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After deprivation of citizenship comes months or years in limbo

After deprivation of citizenship comes months or years in limbo

The Home Office is routinely missing its target for issuing new residence permits to people who lose their British citizenship, figures obtained under the Freedom of Information Act show. Those deprived of their citizenship for (often historic) deception are promised a decision on their human rights claim to remain in the UK within eight weeks, but on average it takes eight months. In the meantime, those affected are effectively rendered unauthorised migrants with no right to work.

Deprivation of citizenship

The power for the Home Secretary to deprive someone of their British citizenship is in section 40 of the British Nationality Act 1981. It comes in two flavours. The most notorious is deprivation “for the public good” under section 40(2), widely used against those held to be involved in or adjacent to terrorism, such as Shamima Begum. That type of deprivation is not relevant here.

The second flavour is deprivation for deception. This is section 40(3) of the 1981 Act:

The Secretary of State may by order deprive a person of a citizenship status which results from his registration or naturalisation if the Secretary of State is satisfied that the registration or naturalisation was obtained by means of—

(a) fraud,

(b) false representation, or

(c) concealment of a material fact.

The Home Office does not publish — indeed, refuses to publish — statistics on how often the section 40(3) power is used. Anecdotally, though, there seems to have been a bit of a run on Albanian/Kosovar cases recently. Quite a few Albanians came to the UK in the late 1990s posing as refugees from Kosovo. They settled down and naturalised as British, but were rumbled many years later. Officials then began deprivation proceedings under section 40(3) on that basis that the person lied when applying for British citizenship: see the recent cases of Xhelilaj [2021] EWHC 408 (Admin), Gjini [2021] EWHC 1677 (Admin) and Laci [2021] EWCA Civ 769.

Left in limbo

In such cases, the person may lose their British citizenship for fraud, but their long-term residence and/or family ties in the UK will generally mean that they cannot be removed to Albania (or wherever). The Home Office says it will make a decision on a human rights claim for permission to remain within eight weeks of citizenship deprivation becoming final. That there is a target makes sense: having lost citizenship, the person will have no permission to be in the UK at all until their human rights claim is signed off.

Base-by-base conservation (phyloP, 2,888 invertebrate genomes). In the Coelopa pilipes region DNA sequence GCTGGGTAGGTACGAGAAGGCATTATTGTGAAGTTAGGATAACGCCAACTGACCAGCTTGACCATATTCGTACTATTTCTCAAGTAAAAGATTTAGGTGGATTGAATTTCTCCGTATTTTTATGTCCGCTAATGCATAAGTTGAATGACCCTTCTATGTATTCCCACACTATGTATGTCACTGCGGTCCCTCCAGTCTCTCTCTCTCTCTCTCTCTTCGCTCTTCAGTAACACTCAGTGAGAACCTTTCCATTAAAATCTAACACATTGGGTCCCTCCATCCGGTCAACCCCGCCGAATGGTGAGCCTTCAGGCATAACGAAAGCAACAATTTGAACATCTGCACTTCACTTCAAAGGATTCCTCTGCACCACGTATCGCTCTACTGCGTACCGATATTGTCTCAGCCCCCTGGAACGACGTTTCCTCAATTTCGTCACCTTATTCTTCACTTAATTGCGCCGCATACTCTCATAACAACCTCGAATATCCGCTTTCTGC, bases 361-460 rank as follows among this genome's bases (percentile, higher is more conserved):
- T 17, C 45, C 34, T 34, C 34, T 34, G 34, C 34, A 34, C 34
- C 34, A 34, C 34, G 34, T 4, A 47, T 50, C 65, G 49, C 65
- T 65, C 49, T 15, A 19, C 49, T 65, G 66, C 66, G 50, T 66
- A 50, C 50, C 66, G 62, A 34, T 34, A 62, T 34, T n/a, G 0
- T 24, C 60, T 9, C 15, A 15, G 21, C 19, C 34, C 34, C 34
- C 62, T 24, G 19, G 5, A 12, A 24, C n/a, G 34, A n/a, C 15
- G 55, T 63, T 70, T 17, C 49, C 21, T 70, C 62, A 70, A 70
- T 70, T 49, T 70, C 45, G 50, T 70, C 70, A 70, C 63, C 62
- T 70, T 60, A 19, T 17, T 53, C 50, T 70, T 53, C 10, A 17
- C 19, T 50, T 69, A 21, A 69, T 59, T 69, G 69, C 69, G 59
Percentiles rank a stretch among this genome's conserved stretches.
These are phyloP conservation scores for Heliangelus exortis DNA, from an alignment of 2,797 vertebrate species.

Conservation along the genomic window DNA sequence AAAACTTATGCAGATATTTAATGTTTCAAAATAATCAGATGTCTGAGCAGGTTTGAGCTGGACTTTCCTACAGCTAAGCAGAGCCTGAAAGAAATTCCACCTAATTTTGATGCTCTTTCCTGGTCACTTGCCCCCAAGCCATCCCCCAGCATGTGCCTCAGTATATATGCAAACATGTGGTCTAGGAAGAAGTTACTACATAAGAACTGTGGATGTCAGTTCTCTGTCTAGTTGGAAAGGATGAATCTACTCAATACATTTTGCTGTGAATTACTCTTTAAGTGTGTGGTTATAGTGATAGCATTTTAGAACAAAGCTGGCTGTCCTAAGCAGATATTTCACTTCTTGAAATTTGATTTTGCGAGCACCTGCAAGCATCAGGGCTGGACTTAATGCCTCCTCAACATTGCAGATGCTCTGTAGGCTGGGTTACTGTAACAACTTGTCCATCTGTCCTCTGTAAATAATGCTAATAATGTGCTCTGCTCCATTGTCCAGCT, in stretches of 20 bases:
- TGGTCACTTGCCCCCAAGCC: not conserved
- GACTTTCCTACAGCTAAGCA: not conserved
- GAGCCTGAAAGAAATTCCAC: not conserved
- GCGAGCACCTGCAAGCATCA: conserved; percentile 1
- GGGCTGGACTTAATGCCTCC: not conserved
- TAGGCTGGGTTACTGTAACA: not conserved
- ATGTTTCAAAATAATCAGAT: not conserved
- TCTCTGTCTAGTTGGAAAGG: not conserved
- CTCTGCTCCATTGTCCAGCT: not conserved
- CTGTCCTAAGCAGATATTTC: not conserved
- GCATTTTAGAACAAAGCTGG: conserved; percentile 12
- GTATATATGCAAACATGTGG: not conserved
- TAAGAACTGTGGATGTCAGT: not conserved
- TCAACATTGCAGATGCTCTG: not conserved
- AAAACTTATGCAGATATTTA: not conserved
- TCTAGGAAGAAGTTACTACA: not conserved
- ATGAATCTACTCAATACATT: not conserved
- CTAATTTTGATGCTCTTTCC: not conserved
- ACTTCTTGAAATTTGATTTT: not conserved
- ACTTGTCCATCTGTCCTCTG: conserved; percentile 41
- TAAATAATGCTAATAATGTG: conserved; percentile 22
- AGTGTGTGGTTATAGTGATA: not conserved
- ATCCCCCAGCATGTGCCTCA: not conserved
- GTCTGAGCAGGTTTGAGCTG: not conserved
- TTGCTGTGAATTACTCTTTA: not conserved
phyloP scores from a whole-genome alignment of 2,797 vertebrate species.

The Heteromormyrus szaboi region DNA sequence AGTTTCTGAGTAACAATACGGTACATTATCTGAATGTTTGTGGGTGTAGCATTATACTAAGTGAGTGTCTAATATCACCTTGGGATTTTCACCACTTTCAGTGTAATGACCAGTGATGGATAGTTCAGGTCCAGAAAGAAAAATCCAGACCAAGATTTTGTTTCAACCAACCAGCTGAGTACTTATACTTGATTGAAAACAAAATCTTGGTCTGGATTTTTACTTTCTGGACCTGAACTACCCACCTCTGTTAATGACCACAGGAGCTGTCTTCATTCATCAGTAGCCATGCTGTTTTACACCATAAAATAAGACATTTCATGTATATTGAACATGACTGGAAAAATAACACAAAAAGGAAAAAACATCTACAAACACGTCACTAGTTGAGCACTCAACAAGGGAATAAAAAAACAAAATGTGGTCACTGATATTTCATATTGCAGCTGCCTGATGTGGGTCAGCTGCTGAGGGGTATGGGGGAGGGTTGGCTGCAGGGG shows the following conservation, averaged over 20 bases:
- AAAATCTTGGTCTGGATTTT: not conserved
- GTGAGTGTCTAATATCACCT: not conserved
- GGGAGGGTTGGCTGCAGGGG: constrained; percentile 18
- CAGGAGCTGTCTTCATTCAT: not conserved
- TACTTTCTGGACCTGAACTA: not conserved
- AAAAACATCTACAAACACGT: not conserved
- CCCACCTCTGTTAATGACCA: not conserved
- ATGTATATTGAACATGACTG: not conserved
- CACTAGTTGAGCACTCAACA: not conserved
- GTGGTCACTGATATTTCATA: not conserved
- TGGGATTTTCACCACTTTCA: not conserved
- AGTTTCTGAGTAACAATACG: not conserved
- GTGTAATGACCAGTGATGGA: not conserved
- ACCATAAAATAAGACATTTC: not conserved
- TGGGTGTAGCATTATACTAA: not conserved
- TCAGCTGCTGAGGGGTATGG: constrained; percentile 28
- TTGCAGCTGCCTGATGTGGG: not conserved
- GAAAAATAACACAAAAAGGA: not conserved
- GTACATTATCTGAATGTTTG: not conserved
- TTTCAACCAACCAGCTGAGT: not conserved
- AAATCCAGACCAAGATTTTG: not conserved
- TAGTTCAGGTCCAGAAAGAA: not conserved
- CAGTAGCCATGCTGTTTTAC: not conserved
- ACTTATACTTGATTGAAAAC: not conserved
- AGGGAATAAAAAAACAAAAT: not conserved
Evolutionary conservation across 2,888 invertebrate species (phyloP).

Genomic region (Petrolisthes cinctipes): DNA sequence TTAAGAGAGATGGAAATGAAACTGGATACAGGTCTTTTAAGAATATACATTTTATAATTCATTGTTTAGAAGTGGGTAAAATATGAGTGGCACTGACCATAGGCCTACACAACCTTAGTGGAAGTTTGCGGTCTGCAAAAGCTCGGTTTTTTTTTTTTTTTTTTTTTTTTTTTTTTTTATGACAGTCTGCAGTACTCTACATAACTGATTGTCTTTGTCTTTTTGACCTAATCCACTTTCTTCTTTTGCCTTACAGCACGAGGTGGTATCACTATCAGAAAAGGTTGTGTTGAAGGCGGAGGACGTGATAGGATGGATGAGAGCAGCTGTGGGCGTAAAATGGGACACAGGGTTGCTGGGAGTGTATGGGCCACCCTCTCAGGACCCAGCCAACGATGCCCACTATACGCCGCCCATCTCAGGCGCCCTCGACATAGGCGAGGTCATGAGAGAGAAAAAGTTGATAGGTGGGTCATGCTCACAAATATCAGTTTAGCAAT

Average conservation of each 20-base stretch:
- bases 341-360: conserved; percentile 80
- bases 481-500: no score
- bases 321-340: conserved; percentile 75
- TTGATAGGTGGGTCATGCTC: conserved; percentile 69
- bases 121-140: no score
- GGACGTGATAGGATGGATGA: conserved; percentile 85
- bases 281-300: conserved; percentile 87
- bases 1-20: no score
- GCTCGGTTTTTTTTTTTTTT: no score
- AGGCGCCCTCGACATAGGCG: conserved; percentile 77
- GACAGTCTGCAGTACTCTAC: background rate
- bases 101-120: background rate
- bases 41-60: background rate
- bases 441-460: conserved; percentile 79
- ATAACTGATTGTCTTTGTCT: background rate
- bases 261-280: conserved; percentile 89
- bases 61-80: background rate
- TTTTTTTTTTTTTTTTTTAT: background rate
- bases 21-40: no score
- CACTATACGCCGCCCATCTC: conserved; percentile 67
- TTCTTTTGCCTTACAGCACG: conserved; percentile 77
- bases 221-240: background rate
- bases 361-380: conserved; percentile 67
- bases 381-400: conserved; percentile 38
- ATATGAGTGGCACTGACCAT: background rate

In reality, it takes more like eight months than eight weeks. The average length of time between service of the formal deprivation of citizenship order and a grant of temporary permission to remain was 257 days, according to a recent response to a Freedom of Information request. The deprivation order would normally be served after the person has exhausted their appeal rights. The time from appeal rights exhaustion to grant of permission is longer still, at 303 days (ten months).

During that period, the person will effectively be an unauthorised migrant, unable to work and generally vulnerable to hostile environment policies. They may be placed on immigration bail and ordered to attend reporting centres.

In a sense, this is just the machinery of immigration enforcement taking its normal course, and perhaps it could not be otherwise. At the same time, the human rights claim in such cases is often routine: someone who arrived in the UK in, say, 1999 and has British children is invariably going to have the right to stay, citizen or not. In the circumstances, having them cool their heels for months or even years undocumented serves no obvious purpose; certainly none relating to immigration control.

Free Movement training course: deprivation of citizenship (3 CPD).

CJ McKinney is Free Movement's editor. He's here to make sure that the website is on top of everything that happens in the world of immigration law, whether by writing articles, commissioning them out or considering pitches. CJ is an adviser on legal and policy matters to the Migration Observatory at Oxford University, and keeps up with the wider legal world as a contributor to Legal Cheek. Twitter: @mckinneytweets.